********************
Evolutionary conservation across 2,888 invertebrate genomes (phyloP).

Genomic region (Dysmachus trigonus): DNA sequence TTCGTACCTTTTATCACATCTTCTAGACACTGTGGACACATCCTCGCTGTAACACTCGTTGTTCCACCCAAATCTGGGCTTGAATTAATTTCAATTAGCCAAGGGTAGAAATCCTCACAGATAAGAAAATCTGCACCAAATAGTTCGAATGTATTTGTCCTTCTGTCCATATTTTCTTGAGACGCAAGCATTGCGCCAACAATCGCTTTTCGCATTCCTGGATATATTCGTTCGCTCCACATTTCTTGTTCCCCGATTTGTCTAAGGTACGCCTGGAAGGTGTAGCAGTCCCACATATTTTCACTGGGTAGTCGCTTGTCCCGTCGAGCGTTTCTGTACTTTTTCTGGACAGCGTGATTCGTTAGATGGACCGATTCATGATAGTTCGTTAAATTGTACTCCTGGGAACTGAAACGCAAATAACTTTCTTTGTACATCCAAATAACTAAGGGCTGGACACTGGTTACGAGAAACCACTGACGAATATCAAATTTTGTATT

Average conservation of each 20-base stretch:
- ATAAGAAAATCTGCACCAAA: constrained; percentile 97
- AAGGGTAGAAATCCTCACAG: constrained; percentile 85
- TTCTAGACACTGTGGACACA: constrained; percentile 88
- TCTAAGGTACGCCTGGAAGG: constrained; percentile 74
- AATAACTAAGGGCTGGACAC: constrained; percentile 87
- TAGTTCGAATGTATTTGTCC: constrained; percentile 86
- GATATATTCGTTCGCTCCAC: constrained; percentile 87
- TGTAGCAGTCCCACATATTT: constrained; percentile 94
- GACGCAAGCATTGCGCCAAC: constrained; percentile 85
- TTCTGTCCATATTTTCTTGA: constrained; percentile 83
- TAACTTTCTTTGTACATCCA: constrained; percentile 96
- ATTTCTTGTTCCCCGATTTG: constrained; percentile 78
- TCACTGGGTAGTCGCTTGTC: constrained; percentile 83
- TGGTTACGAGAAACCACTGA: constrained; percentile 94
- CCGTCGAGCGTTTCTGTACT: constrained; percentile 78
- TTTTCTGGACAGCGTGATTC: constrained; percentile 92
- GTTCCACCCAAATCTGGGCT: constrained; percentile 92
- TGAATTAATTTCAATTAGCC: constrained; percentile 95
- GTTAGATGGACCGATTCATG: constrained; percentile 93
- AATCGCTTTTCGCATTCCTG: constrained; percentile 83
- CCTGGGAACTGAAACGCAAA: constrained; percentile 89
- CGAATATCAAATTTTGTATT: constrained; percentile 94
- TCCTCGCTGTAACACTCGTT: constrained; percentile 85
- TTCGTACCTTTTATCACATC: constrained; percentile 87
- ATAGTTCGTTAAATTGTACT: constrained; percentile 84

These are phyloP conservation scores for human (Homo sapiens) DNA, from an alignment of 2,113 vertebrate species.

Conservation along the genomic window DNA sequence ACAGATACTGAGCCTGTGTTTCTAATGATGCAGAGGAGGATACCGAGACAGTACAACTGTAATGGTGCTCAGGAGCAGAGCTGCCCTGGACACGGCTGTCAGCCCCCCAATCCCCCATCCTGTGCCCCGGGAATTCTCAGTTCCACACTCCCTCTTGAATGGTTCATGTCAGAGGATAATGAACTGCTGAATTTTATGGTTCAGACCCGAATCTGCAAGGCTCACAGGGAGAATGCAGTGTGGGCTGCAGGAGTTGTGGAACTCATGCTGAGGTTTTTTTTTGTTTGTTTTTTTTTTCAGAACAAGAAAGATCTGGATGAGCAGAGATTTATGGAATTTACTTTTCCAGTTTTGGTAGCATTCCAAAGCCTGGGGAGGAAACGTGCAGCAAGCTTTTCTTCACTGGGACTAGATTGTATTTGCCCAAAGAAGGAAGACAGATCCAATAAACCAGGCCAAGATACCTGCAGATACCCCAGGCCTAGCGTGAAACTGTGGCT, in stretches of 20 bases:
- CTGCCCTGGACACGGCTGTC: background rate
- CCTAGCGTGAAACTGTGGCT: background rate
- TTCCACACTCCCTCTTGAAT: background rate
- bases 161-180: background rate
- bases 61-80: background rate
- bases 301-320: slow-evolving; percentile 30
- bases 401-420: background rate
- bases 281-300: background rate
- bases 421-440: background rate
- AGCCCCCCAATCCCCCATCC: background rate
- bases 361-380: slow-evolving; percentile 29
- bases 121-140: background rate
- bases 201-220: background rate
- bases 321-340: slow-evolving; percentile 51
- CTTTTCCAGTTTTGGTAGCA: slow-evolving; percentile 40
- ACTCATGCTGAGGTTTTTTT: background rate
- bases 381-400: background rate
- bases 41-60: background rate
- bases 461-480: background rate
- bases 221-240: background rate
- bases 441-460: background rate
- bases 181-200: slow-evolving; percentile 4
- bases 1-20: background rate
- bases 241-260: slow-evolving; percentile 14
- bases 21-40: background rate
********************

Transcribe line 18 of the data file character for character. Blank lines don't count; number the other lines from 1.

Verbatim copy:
- CCGTCGAGCGTTTCTGTACT: constrained; percentile 78